Research Topic

Origins of the Resting-State fMRI Signal

About this Research Topic

The discovery of resting-state functional MRI (rs-fMRI) signal synchronies gave birth to an expansive and still rapidly growing field of brain imaging. Metrics derived using rs-fMRI are based on intrinsic fMRI signal fluctuations instead of task responses, and are used in hundreds of research studies and every large-cohort neuroimaging study of brain aging and brain diseases worldwide. The power of rs-fMRI lies in its ease of implantation, but despite the heavy use, the full origins of the rs-fMRI signal have yet to be fully understood. This gap in understanding is resulting in fundamental limitations in the application of resting-state brain mapping.

In this Research Topic, we aim to provide a summary of current thoughts regarding the following origins of the rs-fMRI signal:
● Neuroelectric: based on electrophysiological measurements
● Neurometabolic: based on measurement of glucose/oxygen metabolism as well as of metabolites
● Neurovascular: based on the vascular nature of the fMRI signal
● Artifactual: signal contributions from putative noise sources

This Research Topic initiative welcomes contributions addressing any of these attributes of the rs-fMRI signal. We welcome original research papers, reviews and commentaries, including but not limited to research based on MRI, MRS, PET, EEG, MEG, ECoG and optical-imaging methods. It is our hope that this series of publications will clarify current debates regarding the interpretation of the rs-fMRI signal and help identify future research questions that help to realize the full potential of rs-fMRI as a powerful brain-mapping approach.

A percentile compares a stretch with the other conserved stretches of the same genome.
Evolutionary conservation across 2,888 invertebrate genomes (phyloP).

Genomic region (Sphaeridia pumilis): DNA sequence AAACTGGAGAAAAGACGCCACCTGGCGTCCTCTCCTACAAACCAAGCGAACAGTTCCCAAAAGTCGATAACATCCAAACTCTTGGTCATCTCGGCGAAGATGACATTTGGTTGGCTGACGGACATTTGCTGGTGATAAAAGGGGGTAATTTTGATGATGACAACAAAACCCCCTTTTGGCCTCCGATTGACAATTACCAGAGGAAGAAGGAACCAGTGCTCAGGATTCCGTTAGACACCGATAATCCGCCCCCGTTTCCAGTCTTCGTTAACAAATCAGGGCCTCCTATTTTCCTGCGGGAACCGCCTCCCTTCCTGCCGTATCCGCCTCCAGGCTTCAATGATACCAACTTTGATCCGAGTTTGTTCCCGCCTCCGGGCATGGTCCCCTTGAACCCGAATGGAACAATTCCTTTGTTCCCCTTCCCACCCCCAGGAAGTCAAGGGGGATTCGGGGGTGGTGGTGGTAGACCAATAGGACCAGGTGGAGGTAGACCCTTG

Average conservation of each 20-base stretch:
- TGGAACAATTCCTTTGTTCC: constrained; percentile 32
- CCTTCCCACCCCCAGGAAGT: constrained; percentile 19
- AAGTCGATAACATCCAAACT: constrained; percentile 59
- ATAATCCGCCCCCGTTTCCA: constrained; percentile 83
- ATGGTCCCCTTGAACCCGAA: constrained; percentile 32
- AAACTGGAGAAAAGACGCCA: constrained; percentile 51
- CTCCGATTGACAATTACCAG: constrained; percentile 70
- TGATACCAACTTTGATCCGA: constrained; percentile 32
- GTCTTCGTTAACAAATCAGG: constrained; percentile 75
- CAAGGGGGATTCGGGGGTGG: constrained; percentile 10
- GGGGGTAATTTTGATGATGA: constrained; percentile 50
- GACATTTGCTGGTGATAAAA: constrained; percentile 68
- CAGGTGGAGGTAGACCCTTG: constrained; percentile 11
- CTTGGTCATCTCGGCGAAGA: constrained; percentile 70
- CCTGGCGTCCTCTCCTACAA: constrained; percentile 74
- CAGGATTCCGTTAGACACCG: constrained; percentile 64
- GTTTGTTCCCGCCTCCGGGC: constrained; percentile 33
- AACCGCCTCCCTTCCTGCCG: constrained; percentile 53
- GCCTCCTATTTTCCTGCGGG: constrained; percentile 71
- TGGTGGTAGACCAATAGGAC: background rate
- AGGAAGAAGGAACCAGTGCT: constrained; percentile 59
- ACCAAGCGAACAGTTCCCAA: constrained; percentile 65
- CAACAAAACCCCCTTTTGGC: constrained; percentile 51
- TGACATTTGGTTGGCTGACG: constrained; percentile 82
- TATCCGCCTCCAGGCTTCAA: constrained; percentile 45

Keywords: resting-state fMRI, electrophysiology, cerebral metabolism, neurovascular activity, fMRI noise removal


Important Note: All contributions to this Research Topic must be within the scope of the section and journal to which they are submitted, as defined in their mission statements. Frontiers reserves the right to guide an out-of-scope manuscript to a more suitable section or journal at any stage of peer review.

The discovery of resting-state functional MRI (rs-fMRI) signal synchronies gave birth to an expansive and still rapidly growing field of brain imaging. Metrics derived using rs-fMRI are based on intrinsic fMRI signal fluctuations instead of task responses, and are used in hundreds of research studies and every large-cohort neuroimaging study of brain aging and brain diseases worldwide. The power of rs-fMRI lies in its ease of implantation, but despite the heavy use, the full origins of the rs-fMRI signal have yet to be fully understood. This gap in understanding is resulting in fundamental limitations in the application of resting-state brain mapping.

In this Research Topic, we aim to provide a summary of current thoughts regarding the following origins of the rs-fMRI signal:
● Neuroelectric: based on electrophysiological measurements
● Neurometabolic: based on measurement of glucose/oxygen metabolism as well as of metabolites
● Neurovascular: based on the vascular nature of the fMRI signal
● Artifactual: signal contributions from putative noise sources

This Research Topic initiative welcomes contributions addressing any of these attributes of the rs-fMRI signal. We welcome original research papers, reviews and commentaries, including but not limited to research based on MRI, MRS, PET, EEG, MEG, ECoG and optical-imaging methods. It is our hope that this series of publications will clarify current debates regarding the interpretation of the rs-fMRI signal and help identify future research questions that help to realize the full potential of rs-fMRI as a powerful brain-mapping approach.


Keywords: resting-state fMRI, electrophysiology, cerebral metabolism, neurovascular activity, fMRI noise removal


Important Note: All contributions to this Research Topic must be within the scope of the section and journal to which they are submitted, as defined in their mission statements. Frontiers reserves the right to guide an out-of-scope manuscript to a more suitable section or journal at any stage of peer review.

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Submission Deadlines

31 January 2018 Abstract
31 August 2018 Manuscript

Participating Journals

Manuscripts can be submitted to this Research Topic via the following journals:

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Topic Editors

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Submission Deadlines

31 January 2018 Abstract
31 August 2018 Manuscript

Participating Journals

Manuscripts can be submitted to this Research Topic via the following journals:

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